If you’re a member of the LGBTQ community living in a country where that can be a death sentence, odds are you don’t broadcast your sexual orientation widely on the internet.
Same goes if say, hypothetically, you’re a survivor of sexual assault and you’re looking to join an online support group but don’t want that information to be readily available to anyone with a Facebook account.
But if you joined a closed Facebook group for either of those communities believing it to be private, you nevertheless still did ― though you probably didn’t realize it.
That’s according to a CNBC investigation published Thursday, which found that a privacy loophole on the site allowed marketers ― and anyone else with basic internet know-how ― to easily access personally identifiable information from closed Facebook groups and download the information wholesale.
The only necessary tool was a browser extension called Grouply. Facebook took legal action against the company earlier this year; as a result, neither the extension nor its website are still available. But an archived version of Grouply’s website describes the Facebook groups it tapped into as a “goldmine” for marketers and touts its extension the perfect tool to capitalize on it.
“This tool is a must for any company needing to access the right target audience, right now,“ reads one testimonial.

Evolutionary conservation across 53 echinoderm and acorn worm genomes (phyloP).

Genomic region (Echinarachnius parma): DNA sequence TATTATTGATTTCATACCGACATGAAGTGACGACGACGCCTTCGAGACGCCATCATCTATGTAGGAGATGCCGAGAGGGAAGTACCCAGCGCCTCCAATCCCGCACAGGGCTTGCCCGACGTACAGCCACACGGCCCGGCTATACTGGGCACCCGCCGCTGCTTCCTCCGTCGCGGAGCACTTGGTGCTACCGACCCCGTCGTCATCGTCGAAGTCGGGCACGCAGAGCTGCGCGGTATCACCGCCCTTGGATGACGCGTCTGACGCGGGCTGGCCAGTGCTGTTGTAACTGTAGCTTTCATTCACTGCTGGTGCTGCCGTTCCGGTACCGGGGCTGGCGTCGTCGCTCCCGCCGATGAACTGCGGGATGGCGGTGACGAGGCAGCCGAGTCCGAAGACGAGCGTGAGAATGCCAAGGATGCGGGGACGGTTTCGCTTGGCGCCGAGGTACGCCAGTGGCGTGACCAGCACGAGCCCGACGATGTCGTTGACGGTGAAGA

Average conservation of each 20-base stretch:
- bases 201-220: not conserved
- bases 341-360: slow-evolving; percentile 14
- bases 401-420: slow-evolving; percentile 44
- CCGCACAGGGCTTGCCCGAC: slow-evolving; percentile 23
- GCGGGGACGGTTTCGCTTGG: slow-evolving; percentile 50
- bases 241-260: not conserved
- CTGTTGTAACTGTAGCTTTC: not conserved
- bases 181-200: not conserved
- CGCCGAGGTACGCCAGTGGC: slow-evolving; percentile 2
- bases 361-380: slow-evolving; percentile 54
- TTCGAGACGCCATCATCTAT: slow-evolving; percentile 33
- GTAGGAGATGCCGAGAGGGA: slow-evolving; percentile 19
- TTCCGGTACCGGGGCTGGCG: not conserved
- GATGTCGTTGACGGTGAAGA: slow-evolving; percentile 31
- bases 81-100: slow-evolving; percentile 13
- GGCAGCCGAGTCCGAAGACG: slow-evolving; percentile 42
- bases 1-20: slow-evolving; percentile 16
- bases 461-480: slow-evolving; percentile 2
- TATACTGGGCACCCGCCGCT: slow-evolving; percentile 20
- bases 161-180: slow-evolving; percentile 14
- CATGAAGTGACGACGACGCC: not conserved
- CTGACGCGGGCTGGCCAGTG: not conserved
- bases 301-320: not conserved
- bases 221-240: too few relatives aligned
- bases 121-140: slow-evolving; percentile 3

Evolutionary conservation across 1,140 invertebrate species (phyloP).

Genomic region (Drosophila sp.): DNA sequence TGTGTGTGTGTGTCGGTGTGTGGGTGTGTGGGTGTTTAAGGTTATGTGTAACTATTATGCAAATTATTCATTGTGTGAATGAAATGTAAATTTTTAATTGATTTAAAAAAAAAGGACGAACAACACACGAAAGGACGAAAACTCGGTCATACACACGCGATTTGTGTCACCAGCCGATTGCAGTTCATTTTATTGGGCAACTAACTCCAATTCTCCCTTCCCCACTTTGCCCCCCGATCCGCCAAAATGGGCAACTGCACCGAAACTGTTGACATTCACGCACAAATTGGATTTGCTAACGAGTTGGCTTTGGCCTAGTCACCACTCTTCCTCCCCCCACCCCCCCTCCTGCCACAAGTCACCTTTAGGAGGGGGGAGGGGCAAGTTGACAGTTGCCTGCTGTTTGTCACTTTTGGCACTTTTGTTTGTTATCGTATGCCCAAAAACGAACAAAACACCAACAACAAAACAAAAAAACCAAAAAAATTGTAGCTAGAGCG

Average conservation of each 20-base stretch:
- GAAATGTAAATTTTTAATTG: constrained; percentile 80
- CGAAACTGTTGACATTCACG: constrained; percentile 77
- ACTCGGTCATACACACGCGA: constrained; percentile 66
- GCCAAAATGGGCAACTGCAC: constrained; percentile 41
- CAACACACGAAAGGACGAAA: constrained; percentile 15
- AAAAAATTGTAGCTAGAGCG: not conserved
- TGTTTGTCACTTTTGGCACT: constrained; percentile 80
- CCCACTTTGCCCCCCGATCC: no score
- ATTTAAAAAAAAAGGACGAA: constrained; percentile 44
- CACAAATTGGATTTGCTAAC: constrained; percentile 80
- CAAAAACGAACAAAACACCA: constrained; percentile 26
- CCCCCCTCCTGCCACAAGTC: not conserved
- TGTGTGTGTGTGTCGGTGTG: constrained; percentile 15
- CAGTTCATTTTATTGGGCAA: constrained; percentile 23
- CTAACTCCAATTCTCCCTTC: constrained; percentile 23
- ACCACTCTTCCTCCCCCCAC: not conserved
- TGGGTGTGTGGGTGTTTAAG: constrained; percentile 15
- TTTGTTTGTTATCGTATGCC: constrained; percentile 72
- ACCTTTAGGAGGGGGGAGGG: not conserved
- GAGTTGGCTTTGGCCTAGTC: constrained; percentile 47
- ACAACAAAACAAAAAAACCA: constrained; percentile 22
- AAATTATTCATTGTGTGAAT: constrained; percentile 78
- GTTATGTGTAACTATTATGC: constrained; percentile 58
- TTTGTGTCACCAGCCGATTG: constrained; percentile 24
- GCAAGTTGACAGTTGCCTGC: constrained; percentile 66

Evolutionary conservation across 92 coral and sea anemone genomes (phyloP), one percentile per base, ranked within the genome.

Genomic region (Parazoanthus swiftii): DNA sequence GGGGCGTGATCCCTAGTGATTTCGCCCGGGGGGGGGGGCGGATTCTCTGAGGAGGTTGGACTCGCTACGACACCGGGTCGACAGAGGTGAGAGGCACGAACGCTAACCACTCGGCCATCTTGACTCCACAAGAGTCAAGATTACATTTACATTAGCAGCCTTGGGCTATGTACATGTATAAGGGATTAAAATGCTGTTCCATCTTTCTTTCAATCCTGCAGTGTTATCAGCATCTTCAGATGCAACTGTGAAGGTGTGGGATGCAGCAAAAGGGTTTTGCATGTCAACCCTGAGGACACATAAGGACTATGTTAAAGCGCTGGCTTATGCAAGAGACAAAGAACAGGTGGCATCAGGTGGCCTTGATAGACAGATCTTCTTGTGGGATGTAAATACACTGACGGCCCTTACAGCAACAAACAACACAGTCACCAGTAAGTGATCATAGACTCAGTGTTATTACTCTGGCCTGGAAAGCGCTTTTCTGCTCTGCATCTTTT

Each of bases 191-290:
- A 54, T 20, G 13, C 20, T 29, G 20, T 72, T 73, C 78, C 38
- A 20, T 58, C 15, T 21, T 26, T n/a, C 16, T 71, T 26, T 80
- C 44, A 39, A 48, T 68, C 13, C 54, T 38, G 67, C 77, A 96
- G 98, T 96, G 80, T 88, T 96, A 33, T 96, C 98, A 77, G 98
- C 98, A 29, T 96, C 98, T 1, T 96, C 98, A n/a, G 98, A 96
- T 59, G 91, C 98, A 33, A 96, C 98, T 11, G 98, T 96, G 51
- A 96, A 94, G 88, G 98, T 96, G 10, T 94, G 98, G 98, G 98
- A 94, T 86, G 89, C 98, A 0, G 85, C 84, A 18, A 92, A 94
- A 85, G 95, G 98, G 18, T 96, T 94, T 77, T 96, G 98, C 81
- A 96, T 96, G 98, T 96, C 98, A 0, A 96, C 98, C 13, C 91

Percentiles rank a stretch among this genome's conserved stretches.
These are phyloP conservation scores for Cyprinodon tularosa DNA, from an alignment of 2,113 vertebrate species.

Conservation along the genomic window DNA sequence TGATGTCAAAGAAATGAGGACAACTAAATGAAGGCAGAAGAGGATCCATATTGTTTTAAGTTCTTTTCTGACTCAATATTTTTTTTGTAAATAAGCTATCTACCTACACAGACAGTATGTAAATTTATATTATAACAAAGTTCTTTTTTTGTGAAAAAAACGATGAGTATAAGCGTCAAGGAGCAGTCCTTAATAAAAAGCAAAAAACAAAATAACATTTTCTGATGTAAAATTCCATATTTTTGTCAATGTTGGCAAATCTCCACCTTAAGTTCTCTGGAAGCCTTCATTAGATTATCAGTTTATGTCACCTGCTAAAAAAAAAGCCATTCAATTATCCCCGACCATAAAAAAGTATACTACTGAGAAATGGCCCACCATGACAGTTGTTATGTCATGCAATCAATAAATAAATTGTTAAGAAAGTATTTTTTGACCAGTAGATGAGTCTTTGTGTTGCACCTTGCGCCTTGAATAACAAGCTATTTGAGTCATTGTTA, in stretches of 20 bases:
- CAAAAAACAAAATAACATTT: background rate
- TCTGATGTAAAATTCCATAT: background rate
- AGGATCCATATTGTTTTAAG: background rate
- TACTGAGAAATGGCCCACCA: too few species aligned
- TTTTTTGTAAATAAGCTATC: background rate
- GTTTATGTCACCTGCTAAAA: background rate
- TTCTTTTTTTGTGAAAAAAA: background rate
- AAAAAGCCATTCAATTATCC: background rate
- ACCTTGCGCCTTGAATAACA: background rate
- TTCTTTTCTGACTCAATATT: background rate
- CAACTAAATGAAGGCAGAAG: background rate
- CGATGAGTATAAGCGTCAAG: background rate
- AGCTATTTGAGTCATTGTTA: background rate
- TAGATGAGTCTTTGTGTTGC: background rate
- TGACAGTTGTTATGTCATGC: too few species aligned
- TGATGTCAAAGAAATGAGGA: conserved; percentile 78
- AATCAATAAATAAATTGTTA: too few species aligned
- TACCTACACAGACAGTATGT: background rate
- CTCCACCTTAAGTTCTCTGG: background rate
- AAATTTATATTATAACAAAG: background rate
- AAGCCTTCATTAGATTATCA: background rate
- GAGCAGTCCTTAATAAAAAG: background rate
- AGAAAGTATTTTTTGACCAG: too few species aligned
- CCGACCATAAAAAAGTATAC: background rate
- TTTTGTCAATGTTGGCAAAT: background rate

“Facebook is filled with market opportunities,” reads another. “Grouply helps you make the most out of it.”
Grouply did not immediately respond to a request for comment Thursday.
CNBC’s inquiry was prompted when administrators for a “closed” support group for women who are genetically predisposed to breast cancer were able to use the loophole to download information on all 9,000 of its members, including their names, employers, locations, email addresses and other personal details. For obvious reasons, its members wanted to keep their identities private, moderator Andrea Downing told CNBC.
While it’s unclear if marketers used Grouply to access that particular closed group, it undoubtedly used it to harvest personal information from plenty of others.
In comments to HuffPost, Facebook acknowledged that, in the past, closed groups didn’t hide the names of people who belong to them. The company has since hidden that information, but it disputed characterizing its prior public availability as a “loophole.”
“While we recently made a change to closed groups,” the spokesperson said in an emailed statement, “there was not a privacy loophole.”
Going forward, only administrators and moderators of closed groups will be visible to non-members.
The Facebook spokesperson noted that a more restrictive “secret” group option does exist for those who require a higher level of privacy. Unlike closed groups, secret groups are not discoverable via search.